By T. V. Price
Raoul Robinson was born together with a twin brother on 25 September 1928 at St Helier on the island of Jersey, UK. When he was eleven, the Nazis swept through France, and they also occupied Jersey for five long years leading to severe food shortages for the people of the island. This greatly influenced Raoul’s future career in agriculture.
Raoul was educated at Victoria College, Jersey and because of his interest and skills in microscopy and photomicrography he was awarded a scholarship at Reading University and graduated with a Bachelor of Agricultural Science Degree with Honours in 1951. This was followed by further specialisation in plant pathology with a postgraduate Diploma in Agricultural Science at Cambridge University and a Diploma in Tropical Agriculture in 1953 from the Imperial College of Tropical Agriculture (DICTA) Trinidad, which is now part of the University of the West Indies. His dissertation was on the control of Xanthomonas campestris on cabbage and cauliflower under Trinidad conditions
Following completion of his studies he joined the British Colonial Service and was sent to work as a Plant Pathologist at Scott Laboratories, Department of Agriculture,Nairobi, Kenya where he was responsible for the diagnostic plant disease laboratory and seed testing laboratory as well as for providing rhizobium inoculum to growers (Robinson, 1957). In 1960 he published a list of some 300 diseases on approximately 70 common crops and vegetables in Kenya and their control (Robinson 1960). Raoul also interacted with a number of eminent British mycologists (Dr R.M. Nattrass) and coffee pathologists (Drs. F.J. Nutman, F.M. Roberts and Ken Bock) who were based at Scott Laboratories at this time, as well as the eminent plant virologist Dr. H.H. Storey FRS who was also based nearby at the East African Agriculture and Forestry Research Organisation (EAAFRO) at Muguga,. Following the appointment of Ernest Hainsworth as Chief Research Officer, Raoul was appointed Senior Plant Pathologist in 1961. During this time he initiated a screening and breeding program against late blight and bacterial wilt of potatoes (Robinson and Ramos 1964; 1965, Robinson 1971) and sugar cane smut (Robinson 1959). Raoul was a good administrator who encouraged and stimulated his staff, by his sympathetic ear and ready communication. He actively encouraged his junior staff, including this author, who was his laboratory technician trainee at the time, to study further and gain further qualifications and training in relevant fields including plant pathology and legume bacteriology, sponsoring them for Kenya Government scholarships to British and other overseas Universities. Raoul continued identifying, encouraging and motivating young scientists elsewhere to study for higher degrees during his career.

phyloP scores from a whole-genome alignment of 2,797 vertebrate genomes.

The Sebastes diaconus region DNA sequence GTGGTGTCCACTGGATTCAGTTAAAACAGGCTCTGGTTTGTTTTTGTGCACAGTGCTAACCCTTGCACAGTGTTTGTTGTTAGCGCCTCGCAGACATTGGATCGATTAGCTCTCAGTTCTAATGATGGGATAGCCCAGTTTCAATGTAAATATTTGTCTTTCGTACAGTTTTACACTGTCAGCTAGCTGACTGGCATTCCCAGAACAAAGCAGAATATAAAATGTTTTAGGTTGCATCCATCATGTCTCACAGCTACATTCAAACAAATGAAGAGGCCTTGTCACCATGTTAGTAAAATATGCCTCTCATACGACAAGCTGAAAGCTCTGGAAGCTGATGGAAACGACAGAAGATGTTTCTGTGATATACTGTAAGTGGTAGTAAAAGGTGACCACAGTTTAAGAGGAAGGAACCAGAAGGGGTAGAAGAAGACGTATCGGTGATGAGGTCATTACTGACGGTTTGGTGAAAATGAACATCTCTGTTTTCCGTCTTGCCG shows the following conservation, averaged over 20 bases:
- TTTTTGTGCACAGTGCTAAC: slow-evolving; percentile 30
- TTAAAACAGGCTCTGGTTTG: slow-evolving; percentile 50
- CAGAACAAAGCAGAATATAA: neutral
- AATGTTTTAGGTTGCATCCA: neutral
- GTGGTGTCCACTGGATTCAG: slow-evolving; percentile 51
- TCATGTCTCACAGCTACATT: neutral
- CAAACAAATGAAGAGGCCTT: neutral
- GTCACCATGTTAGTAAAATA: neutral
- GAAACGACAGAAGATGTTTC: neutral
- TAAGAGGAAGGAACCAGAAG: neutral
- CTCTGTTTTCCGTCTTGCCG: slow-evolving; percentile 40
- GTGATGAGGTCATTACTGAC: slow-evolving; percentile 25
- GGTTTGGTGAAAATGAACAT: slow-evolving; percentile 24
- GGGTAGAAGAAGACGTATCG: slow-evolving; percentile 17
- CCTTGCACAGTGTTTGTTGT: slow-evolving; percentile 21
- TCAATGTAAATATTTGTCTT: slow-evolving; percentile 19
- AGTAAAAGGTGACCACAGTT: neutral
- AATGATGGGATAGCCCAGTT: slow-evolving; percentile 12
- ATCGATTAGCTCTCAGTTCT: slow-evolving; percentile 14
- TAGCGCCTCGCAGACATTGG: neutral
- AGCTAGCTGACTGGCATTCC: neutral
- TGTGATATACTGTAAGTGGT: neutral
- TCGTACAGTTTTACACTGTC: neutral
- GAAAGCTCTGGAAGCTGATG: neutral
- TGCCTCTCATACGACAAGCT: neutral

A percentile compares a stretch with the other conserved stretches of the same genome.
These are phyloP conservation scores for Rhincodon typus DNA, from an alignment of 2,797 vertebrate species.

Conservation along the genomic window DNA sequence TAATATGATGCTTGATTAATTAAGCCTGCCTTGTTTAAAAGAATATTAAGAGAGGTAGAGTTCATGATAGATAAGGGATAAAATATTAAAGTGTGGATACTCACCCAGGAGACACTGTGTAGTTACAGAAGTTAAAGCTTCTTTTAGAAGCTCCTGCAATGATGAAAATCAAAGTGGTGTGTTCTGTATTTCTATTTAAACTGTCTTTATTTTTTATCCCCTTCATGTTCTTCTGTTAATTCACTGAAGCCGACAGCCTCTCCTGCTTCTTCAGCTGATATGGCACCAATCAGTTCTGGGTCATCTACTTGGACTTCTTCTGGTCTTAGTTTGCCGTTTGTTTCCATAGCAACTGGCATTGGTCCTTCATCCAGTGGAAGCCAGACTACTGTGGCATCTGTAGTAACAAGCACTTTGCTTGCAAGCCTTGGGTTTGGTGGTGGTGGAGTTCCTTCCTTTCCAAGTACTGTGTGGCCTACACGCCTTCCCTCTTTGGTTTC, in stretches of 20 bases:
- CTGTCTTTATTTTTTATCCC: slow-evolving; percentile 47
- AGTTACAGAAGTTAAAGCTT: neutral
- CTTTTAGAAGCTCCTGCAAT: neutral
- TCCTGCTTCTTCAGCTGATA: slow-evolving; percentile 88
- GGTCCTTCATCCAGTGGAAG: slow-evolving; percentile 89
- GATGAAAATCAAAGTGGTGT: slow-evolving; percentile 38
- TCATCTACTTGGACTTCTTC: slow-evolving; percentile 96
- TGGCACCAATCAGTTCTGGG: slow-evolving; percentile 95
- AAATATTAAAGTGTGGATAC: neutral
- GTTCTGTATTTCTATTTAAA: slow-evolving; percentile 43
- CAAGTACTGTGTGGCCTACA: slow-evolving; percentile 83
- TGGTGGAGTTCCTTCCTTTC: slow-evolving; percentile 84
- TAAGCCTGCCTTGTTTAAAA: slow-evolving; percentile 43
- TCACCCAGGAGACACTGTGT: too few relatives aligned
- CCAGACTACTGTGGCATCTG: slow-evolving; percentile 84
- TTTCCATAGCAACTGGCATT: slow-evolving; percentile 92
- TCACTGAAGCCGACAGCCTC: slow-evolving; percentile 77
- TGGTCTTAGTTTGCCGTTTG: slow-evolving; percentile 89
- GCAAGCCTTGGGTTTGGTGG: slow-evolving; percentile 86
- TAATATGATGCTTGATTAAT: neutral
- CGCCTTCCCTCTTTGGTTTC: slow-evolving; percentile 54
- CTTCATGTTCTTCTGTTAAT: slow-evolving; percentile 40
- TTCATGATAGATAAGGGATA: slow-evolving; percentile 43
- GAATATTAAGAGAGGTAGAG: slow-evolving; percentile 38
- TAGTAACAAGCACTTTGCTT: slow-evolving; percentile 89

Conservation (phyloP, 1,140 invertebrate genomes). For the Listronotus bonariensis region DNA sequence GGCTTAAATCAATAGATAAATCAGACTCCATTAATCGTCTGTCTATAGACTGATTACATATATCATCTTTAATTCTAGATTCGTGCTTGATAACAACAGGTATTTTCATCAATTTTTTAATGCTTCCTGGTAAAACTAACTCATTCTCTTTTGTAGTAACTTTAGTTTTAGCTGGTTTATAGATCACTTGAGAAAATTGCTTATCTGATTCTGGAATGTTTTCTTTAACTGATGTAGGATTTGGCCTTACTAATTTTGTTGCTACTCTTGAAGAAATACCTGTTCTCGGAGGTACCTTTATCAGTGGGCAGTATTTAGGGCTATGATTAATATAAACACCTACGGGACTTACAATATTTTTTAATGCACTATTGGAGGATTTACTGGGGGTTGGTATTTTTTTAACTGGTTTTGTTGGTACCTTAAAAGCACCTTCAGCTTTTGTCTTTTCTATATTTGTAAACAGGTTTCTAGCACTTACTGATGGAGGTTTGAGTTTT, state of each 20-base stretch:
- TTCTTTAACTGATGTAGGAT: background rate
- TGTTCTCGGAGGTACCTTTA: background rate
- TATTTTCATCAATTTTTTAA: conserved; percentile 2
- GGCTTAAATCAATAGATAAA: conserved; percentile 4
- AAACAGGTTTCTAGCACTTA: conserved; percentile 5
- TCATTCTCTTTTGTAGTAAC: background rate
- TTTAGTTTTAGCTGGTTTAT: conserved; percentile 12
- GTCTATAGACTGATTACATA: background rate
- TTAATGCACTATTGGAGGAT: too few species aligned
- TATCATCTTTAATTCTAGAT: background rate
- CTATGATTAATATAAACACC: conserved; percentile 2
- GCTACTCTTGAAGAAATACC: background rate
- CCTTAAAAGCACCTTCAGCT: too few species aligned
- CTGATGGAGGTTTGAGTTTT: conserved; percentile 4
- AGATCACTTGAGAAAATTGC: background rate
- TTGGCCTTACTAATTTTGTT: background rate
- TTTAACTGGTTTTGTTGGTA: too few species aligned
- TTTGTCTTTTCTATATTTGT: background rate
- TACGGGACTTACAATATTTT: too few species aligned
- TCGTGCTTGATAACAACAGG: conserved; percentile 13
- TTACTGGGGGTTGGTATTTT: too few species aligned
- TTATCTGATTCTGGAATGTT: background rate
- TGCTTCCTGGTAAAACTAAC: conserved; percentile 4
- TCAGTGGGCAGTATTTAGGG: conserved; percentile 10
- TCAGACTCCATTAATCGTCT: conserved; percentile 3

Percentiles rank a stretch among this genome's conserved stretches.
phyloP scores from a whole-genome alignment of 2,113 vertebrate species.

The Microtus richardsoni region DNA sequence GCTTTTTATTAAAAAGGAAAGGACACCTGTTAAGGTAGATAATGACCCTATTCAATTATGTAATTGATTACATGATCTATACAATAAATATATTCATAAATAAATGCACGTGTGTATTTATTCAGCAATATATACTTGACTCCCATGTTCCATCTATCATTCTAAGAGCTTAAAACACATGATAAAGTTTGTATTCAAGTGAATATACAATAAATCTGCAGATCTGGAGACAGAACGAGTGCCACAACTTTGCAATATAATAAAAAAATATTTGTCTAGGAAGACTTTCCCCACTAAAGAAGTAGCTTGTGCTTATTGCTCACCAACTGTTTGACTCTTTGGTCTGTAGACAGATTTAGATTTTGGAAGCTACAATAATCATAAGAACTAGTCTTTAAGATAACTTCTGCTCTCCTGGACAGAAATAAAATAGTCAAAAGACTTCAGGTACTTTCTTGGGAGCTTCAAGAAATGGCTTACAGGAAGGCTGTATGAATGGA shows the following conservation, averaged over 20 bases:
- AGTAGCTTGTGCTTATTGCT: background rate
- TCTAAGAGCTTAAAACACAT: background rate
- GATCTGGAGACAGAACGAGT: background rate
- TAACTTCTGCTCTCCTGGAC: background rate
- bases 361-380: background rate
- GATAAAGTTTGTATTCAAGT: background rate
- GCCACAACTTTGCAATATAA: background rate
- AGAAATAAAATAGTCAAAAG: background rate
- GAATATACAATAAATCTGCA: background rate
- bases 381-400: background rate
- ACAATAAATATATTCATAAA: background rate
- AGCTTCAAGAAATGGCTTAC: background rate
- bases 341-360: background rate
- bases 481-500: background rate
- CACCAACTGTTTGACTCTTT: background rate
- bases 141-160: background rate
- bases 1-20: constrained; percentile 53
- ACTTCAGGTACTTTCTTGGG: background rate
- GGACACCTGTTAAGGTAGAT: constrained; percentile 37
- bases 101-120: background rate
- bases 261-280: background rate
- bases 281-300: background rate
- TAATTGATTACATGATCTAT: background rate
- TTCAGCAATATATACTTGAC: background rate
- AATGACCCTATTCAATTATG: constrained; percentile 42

Raoul also took an active role in the Specialist Committee on Agricultural Botany (SCAB) which included agronomists, plant breeders, plant pathologists and entomologists from the East African colonies of Kenya, Tanzania and Uganda and held a scientific meeting every few years. He was always exceedingly enthusiastic about his ideas in crop protection and one colleague commented “I remember first meeting him in Kampala about 1966 or 1967 talking about his 'phyllosphere hypothesis' on coffee”.
The publication of the book ‘Plant Diseases: epidemics and control ‘by J.E. Van Der Plank in 1963 had a major impact on Raoul with the concepts of horizontal and vertical resistance, and he then devoted most of his professional life since the 1960’s to fostering internationally the application of system theory to crop pathosystems and pathosystem management by breeding for durable /horizontal resistance. In the mid-1960’s he attempted to detect horizontal resistance to bacterial blight in potatoes using a mass screening programme. He would pace up and down smoking an endless supply of cigarettes as he wrestled with the logic of horizontal versus vertical resistance (Robinson 1968, 1971).
Following the Independence of Kenya from the British Government in 1963 the newly independent Government of Kenya embarked on a policy of Africanisation of the Public Service, and as a result many European and Asian staff at the Laboratories were replaced with Kenya Africans. So after 13 years working in Kenya, Raoul also left and took up an appointment as a plant pathologist with the United Nations Food and Agriculture Organization (FAO).
After a short spell working for FAO in Nigeria, Raoul returned to Kenya to continue his potato work for another 4 years as potato breeder under FAO funding, developing disease resistance in potatoes and in that undertaking he started applying the brilliant ideas of Van der Plank on horizontal resistance. Van der Plank’s ideas were opposed by many and Raoul was criticised for promoting polygenic resistance against the prevailing dogma, which was based on major gene (vertical) resistance breeding. However, he developed a white flowered potato variety ‘Kenya Baraka’ with horizontal resistance to both potato blight and bacterial wilt which has since been used widely throughout Kenya (Robinson 1973). These potatoes were the most successful varieties for decades and allowed production in Kenya to increase from 10,000 tonnes in 1974 to 1 million tonnes by 2004. Raoul continued to expand the concepts of Van der Plank, by defining more precisely the terminology of vertical and horizontal resistance (Robinson 1969; 1970, 1971; 1973), writing extensively on these subjects culminating with the publication of his first book ‘Plant Pathosystems’ (Robinson 1976), and the publication of a major review of the new concepts in breeding for disease resistance (Ann. Rev. of Phytopathol.1980) (Robinson 1980).